It’s likely many of those attending this FestPACs are unaware of Hawaii’s history of colonialism and militarization; from the U.S illegal overthrow of Hawaii’s monarchy in 1893, land alienations, the marginalization of Kanaka Maoli (indigenous Hawaiians) and the use of their islands to project U.S military power. 

Oahu, the island where FestPAC will be hosted, is home to the U.S Indo-Pacific Command. Over 20 percent of the island is owned by the military. Hopefully, visitors from other Pacific islands will take a detour and explore beyond the glamor of Waikiki and learn about the ongoing struggles of Kanaka Maoli.   

Arts is a powerful tool for creating awareness about the political, social and environmental predicaments of Pacific islands. Marshallese poet Kathy Jetnil-Kijiner, for example, used spoken word poetry to highlight the devastating impacts of climate change. 

FestPAC should also be a venue and forum to discuss the appropriation and commodification of Pacific Islands arts and cultures by non-Pacific Islanders. For example, kava/awa/sakau and the cultural practices and the artifacts associated with it have been appropriated by foreigners primarily as a commodity for income generation. 

Groups such as the American Kava Growers and Kali Kava in the U.S intend to grow and sell kava/awa. While kava/awa/sakau is socially drunk in many Pacific islands and is an export commodity for some, it is also central to cultural ceremonies, especially in Vanuatu, Fiji, Samoa, Tonga and Pohnpei. There is a renaissance of awa culture in Hawaii.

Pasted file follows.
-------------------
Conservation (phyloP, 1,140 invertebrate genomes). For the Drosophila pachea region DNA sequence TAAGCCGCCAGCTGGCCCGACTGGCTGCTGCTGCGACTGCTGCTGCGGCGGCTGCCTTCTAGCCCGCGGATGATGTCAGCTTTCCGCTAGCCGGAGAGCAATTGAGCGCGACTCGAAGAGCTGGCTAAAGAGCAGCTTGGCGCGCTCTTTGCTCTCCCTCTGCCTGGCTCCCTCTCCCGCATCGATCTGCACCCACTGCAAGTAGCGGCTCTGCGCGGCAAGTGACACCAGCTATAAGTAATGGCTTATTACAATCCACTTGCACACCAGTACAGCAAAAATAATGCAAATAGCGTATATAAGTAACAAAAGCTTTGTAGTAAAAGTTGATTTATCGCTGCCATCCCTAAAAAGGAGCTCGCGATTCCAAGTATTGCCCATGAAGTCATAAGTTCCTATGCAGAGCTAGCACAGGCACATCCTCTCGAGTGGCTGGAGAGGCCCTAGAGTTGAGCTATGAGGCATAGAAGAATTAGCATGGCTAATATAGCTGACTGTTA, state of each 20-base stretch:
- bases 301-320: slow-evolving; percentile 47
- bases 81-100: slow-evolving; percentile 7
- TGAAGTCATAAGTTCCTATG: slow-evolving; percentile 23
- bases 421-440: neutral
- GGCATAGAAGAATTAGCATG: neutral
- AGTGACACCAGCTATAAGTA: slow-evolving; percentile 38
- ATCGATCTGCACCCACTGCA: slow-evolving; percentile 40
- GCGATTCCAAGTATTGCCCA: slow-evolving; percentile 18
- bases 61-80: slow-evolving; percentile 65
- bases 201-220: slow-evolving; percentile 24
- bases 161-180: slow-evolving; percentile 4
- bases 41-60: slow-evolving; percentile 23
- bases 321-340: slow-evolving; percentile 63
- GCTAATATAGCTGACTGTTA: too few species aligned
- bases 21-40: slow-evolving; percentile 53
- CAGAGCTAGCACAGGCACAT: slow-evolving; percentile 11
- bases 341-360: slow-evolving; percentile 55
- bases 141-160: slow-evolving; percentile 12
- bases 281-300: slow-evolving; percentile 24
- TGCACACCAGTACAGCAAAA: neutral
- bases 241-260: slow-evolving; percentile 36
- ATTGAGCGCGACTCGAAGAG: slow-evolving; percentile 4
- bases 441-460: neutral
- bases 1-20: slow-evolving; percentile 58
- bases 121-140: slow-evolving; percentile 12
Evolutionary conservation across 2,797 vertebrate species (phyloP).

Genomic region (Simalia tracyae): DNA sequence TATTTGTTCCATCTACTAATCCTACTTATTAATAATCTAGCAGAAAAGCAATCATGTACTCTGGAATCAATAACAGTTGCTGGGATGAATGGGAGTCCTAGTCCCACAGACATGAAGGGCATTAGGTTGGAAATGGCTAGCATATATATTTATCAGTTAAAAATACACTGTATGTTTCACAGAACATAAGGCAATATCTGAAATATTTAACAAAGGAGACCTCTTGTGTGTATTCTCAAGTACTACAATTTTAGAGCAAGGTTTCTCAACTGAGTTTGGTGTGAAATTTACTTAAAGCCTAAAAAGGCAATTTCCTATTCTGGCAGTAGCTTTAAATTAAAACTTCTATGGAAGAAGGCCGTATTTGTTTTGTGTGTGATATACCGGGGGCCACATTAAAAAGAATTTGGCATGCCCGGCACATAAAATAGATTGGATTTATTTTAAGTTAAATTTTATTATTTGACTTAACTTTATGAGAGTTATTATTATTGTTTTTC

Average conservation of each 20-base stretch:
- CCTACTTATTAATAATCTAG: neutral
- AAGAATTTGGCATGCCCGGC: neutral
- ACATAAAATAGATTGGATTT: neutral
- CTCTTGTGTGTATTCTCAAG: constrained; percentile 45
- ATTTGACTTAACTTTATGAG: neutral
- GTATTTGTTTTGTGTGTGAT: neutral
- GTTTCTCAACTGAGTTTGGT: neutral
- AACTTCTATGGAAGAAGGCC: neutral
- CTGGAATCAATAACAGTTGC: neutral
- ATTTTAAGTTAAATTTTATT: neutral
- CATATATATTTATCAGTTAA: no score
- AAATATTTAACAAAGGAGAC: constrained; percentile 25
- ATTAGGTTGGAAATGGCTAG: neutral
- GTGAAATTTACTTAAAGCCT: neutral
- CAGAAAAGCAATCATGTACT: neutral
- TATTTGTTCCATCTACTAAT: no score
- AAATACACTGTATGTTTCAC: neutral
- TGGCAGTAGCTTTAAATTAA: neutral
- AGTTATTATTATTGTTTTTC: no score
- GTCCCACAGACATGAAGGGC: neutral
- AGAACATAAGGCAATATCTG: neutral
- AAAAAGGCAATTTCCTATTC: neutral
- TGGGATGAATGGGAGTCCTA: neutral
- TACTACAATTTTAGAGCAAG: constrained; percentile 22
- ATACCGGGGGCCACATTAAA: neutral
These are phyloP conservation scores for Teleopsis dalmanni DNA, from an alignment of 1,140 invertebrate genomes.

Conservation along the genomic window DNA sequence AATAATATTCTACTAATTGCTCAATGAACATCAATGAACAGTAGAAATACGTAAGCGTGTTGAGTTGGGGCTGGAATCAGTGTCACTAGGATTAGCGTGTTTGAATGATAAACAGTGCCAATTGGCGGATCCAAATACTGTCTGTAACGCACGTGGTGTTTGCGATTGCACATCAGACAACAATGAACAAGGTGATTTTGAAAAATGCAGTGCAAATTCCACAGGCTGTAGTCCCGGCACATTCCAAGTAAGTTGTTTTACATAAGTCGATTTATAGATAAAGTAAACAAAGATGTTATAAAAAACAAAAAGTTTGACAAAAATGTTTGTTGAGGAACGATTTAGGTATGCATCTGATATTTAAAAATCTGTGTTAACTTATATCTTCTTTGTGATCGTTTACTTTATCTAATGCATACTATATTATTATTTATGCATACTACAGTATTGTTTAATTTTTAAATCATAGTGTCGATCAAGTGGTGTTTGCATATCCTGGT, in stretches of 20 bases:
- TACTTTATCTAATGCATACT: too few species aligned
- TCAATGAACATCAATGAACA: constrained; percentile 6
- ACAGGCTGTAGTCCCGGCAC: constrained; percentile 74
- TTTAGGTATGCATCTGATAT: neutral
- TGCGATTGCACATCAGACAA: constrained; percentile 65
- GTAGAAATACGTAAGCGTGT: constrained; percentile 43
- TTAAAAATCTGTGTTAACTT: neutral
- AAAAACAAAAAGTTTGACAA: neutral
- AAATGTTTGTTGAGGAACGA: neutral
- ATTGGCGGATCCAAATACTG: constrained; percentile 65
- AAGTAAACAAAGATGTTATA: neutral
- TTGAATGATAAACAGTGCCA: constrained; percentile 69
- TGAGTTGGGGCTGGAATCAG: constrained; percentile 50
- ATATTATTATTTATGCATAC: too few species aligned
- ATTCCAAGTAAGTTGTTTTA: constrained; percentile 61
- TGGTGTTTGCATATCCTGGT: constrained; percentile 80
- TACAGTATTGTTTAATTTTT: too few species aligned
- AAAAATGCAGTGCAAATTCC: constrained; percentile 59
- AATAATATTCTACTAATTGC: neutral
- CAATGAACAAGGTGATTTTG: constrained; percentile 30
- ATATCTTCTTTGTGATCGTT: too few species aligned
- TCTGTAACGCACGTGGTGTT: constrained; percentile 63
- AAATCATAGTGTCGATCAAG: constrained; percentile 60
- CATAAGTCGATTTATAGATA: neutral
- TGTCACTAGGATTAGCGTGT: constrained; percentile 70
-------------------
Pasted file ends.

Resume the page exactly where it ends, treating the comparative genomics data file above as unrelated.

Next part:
Similarly, cultural artifacts such Papua New Guinea’s bilum bags, tattoo and tapa fabric designs, and mats have been copied and mass produced by foreigners. This is a discretion of Pacific islands arts and cultures that could potentially deprive Pacific peoples of sources of income. It highlights the importance of intellectual property rights and the protection of cultural creators and producers. 

The Secretariat of the Pacific Community has discussed this issue with stakeholders, recognizing that “piracy, unauthorized use of designs and other intellectual property infringements are significant threats to both the livelihood of individual artists and to the creative industries sector as a whole.” 

The intersections between arts and livelihood opportunities are important. Most Pacific Islander artists struggle to make a living off their craft. This is because of low demand, not being privy to the global arts market, or because they can not compete with foreigners who mass produce copycat artifacts and sell them cheaper. 

If the arts and cultures were to contribute to sustainable livelihoods for Islanders, then cultural creators and producers must be protected and given fair prices for their crafts. Perhaps this is something development partners could work with Pacific Islanders on as a means for sustainable livelihoods. 

As Pacific Islanders gather, showcase, celebrate and share their arts and cultures at the 13th FestPAC in Honolulu, this is also an opportunity to highlight the ongoing impacts of issues such as colonialism and militarism, and for visitors to learn more about the struggles of their Kanaka Maoli hosts. 

This is also an opportunity to discuss how cultural creators and producers should be protected, and the role of arts and culture in the sustainable livelihood of Pacific peoples. Let us use arts and culture to protect Oceania